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Emily LakdawallaOctober 9, 2009

Palomar image of crater Cabeus after LCROSS impact

Here's the sharpest optical image shown today of the Moon, from Palomar Observatory. You can see a notch in the bright mountain ridge in front of the crater, and a sunny spot on the far wall, which together appeared to look like a plume and its shadow in the much blurrier MMT image posted earlier. I see no plume in this image, and Jennifer Heldmann, who coordinated the Earth-based observations, didn't see one either.

EDIT 8:50 a.m.: I've replaced the image I originally posted (which came from a PDF file posted on the LCROSS wbesite) with one that came directly from Palomar Observatory, which is slightly sharper and presumably at its correct native resolution.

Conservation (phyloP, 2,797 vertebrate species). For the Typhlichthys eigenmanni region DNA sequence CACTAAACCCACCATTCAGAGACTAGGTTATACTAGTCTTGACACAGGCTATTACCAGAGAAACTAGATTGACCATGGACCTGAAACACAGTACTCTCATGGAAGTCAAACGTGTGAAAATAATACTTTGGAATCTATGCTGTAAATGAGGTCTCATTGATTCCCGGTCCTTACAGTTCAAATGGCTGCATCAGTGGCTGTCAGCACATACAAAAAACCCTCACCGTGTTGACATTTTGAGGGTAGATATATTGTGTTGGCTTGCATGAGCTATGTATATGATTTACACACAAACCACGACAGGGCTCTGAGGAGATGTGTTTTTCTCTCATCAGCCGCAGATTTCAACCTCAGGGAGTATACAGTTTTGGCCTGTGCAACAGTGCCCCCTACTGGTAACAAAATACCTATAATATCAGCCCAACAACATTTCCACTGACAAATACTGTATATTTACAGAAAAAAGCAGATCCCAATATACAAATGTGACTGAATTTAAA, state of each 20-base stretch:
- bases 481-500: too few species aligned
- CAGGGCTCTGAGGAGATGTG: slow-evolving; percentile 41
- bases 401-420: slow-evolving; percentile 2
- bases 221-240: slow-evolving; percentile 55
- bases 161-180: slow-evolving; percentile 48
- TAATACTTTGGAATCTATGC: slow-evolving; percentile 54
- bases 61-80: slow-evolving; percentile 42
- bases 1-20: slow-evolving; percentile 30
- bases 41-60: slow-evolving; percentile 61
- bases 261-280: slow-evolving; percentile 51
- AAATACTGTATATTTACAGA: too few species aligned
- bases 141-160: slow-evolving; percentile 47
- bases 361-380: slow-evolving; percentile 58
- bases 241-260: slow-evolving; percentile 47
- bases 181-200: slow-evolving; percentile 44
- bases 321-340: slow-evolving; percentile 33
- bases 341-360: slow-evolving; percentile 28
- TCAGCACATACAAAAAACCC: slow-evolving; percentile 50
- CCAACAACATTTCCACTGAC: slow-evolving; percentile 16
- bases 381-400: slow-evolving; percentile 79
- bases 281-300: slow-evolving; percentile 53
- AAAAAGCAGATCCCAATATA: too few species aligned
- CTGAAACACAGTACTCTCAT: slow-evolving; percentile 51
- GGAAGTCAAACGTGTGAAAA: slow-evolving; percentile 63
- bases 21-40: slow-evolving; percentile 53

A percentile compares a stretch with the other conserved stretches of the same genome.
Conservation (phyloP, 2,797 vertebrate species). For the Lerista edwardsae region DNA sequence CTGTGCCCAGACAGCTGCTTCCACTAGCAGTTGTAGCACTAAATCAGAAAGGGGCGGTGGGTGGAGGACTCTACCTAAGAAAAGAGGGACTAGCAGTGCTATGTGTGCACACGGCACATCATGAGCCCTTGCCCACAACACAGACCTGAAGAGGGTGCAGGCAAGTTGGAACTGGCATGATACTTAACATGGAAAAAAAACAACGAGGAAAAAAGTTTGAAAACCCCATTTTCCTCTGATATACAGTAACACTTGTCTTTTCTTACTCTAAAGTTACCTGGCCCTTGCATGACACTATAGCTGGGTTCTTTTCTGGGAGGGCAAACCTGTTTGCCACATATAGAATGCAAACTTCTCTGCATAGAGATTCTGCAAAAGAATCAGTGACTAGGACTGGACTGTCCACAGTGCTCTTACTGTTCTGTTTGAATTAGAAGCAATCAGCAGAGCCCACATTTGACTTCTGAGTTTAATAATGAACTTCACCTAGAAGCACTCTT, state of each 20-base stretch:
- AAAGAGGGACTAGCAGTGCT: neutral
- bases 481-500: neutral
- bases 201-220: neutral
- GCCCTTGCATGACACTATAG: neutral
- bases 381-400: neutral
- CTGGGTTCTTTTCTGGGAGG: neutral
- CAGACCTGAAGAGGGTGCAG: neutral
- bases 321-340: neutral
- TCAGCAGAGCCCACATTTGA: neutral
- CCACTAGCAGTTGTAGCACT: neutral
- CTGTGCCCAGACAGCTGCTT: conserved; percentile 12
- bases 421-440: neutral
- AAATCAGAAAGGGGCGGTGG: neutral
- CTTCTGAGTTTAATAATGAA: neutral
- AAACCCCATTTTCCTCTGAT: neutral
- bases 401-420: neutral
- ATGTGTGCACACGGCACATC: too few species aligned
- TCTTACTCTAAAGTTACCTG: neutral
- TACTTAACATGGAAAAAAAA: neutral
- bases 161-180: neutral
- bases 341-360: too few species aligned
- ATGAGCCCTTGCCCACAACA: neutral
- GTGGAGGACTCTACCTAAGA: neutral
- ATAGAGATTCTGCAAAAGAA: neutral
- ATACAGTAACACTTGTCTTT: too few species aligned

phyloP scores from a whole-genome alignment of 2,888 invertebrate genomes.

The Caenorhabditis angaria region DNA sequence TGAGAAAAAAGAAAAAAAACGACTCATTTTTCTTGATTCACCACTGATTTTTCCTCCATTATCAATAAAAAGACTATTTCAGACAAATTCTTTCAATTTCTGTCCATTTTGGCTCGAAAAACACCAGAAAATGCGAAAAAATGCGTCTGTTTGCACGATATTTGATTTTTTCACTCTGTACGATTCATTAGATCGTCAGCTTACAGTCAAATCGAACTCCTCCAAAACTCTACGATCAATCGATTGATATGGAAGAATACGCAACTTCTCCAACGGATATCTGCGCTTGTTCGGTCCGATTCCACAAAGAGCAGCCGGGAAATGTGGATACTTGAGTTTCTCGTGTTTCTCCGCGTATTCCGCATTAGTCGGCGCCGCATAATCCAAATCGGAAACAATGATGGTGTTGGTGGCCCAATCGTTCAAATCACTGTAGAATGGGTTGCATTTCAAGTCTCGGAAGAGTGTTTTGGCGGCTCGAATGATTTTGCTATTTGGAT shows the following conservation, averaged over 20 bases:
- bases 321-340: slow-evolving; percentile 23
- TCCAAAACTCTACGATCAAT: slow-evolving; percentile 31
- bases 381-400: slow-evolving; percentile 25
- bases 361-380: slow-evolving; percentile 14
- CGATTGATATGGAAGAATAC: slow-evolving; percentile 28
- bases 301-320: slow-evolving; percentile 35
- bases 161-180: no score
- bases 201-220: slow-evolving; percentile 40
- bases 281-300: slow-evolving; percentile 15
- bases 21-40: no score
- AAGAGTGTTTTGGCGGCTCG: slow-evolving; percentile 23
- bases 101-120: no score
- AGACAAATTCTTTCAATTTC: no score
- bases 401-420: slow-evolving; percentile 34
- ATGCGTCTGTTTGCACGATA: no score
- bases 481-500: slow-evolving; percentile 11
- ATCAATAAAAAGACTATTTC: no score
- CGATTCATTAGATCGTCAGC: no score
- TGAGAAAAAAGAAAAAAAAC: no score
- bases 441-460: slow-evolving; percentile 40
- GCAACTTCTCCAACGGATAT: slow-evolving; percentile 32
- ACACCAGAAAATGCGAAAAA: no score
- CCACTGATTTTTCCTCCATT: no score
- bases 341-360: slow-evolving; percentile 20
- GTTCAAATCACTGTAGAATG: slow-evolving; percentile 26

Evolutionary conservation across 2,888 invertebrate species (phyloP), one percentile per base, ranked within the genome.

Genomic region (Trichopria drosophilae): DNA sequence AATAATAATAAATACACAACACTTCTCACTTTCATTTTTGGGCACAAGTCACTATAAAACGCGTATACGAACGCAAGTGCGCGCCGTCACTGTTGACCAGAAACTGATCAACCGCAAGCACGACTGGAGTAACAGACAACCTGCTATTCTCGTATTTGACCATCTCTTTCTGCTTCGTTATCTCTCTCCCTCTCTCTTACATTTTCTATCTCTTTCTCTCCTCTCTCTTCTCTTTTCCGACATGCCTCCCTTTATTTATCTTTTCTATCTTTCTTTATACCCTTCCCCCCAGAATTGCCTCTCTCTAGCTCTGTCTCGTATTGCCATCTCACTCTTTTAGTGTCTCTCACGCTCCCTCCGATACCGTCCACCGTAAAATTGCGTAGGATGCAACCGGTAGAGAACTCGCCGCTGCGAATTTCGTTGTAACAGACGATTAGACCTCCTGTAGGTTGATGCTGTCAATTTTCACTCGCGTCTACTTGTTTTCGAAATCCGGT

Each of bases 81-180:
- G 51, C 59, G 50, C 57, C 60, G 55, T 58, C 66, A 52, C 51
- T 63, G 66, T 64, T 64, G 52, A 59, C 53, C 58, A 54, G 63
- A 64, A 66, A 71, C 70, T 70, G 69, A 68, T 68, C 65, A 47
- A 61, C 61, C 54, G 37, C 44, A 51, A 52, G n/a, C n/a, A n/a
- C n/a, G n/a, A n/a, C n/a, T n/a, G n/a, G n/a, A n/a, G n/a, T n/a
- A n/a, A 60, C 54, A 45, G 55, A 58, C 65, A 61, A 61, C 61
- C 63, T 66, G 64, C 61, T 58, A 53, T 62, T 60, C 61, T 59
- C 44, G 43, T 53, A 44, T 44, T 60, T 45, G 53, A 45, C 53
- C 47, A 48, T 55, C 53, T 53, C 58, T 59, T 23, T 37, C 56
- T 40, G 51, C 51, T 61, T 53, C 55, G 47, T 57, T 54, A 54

Palomar Observatory Adaptive Optics image of Cabeus after LCROSS impact

Palomar Observatory / Caltech

Palomar Observatory Adaptive Optics image of Cabeus after LCROSS impact
This sharp image of the crater Cabeus near the Moon's south pole was taken by the Palomar Observatory's 200-inch telescope using its adaptive optics system. The image was taken at a near-infrared wavelength of 2.1 microns. No impact plume is obvious, but analysis of the data may yet reveal something subtle in the shadows within the crater.

Read more: pretty pictures, LCROSS, the Moon, optical telescopes

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Emily Lakdawalla

Senior Editor and Planetary Evangelist for The Planetary Society
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